President of Syria

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President of the Syrian Arab Republic
رئيس الجمهورية العربية السورية
Seal of the President of Syria.svg
Seal of the President of Syria
Bashar al-Assad (2018-05-17) 03.jpg
Incumbent
Bashar al-Assad

since 17 July 2000
StyleMr President
(informal)
His Excellency
(diplomatic)
Status
Member of
ResidencePresidential Palace
Tishreen Palace
SeatDamascus, Syria
AppointerPopular vote
Term lengthSeven years, renewable once consecutively[1]
Inaugural holderSubhi Barakat (French Mandate)
Shukri al-Quwatli (current constitution)
Formation17 April 1946; 76 years ago (1946-04-17)
DeputyVice President of Syria

The president of Syria, officially the president of the Syrian Arab Republic (Arabic: رئيس سوريا), is the head of state of the Syrian Arab Republic. They are vested with sweeping powers that may be delegated, at their sole discretion, to their vice presidents. They appoint and dismiss the prime minister and other members of the Council of Ministers (the cabinet) and military officers.[2] Bashar al-Assad is the 19th and current president of Syria. Bashar Al-Assad is the son of former president, Hafez al-Assad, who was the longest-serving president serving 29 years. Al-Assad is currently the second longest-serving president marking the 22nd year of his presidency in 2022 when he entered the post on 17 July 2000.

Term of office[edit]

Article 88 of the 2012 constitution states that the president serves a seven year term and "can be elected for only one more successive term."[3][4] Article 155 states that Article 88 applies to the president "as of the next presidential elections."[3]

Eligibility criteria[edit]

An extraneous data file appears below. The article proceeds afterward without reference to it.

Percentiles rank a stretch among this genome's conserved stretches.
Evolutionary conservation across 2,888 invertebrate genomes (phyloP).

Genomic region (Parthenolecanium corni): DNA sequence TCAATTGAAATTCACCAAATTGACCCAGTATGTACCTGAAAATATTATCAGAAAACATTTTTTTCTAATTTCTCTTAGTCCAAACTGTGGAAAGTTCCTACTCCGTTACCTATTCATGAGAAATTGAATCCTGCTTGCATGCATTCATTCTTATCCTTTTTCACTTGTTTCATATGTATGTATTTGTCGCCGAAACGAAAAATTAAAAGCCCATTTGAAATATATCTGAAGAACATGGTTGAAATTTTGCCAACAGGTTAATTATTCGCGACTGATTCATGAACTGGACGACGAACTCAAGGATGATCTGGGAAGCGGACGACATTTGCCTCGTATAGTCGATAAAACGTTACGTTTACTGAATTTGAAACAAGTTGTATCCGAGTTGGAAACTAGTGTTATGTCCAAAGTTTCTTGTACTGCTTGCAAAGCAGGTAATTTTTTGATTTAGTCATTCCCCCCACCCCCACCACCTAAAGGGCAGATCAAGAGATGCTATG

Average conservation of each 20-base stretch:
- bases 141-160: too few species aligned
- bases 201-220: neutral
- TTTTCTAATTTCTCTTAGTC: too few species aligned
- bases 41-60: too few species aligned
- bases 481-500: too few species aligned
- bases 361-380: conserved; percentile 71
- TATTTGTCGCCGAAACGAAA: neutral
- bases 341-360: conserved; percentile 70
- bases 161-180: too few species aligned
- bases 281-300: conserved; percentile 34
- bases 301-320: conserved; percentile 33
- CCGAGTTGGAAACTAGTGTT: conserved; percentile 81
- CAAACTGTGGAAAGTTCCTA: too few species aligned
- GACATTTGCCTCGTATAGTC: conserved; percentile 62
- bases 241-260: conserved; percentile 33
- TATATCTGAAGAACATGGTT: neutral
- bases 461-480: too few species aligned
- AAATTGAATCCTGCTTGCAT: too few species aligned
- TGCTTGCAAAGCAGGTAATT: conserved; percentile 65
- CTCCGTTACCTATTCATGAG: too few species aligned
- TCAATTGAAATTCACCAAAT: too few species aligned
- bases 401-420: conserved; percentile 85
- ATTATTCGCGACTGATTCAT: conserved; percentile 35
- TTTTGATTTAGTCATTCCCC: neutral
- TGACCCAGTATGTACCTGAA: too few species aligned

On 31 January 1973, Hafez al-Assad implemented a new constitution, which led to a national crisis. Unlike previous constitutions, this one did not require that the president of Syria must be a Muslim, leading to fierce demonstrations in Hama, Homs and Aleppo organized by the Muslim Brotherhood and the ulama. They labeled Assad as the "enemy of God" and called for a jihad against his rule.[5] Robert D. Kaplan has compared Assad's coming to power to "an untouchable becoming maharajah in India or a Jew becoming tsar in Russia—an unprecedented development shocking to the Sunni majority population which had monopolized power for so many centuries."[6] The main objection to the constitution from demonstrators was that Islam was not specified as the state religion.[7] In response to riots, the Syrian Constitution of 1973 was amended to stipulate that Islam was the religion of the president.[7]

A new constitution was approved in February 2012.[8] Article 84 of Syria's 2012 constitution requires that candidates for the presidency must:[3]

  1. Be at least 40 years old
  2. Be Syrian by birth, of parents who are Syrians by birth
  3. Enjoy civil and political rights and not convicted of a dishonorable felony, even if he was reinstated
  4. Not be married to a non-Syrian wife
  5. Have lived in Syria for 10 years continuously upon nomination

Further eligibility requirements in the 2012 constitution include:[3]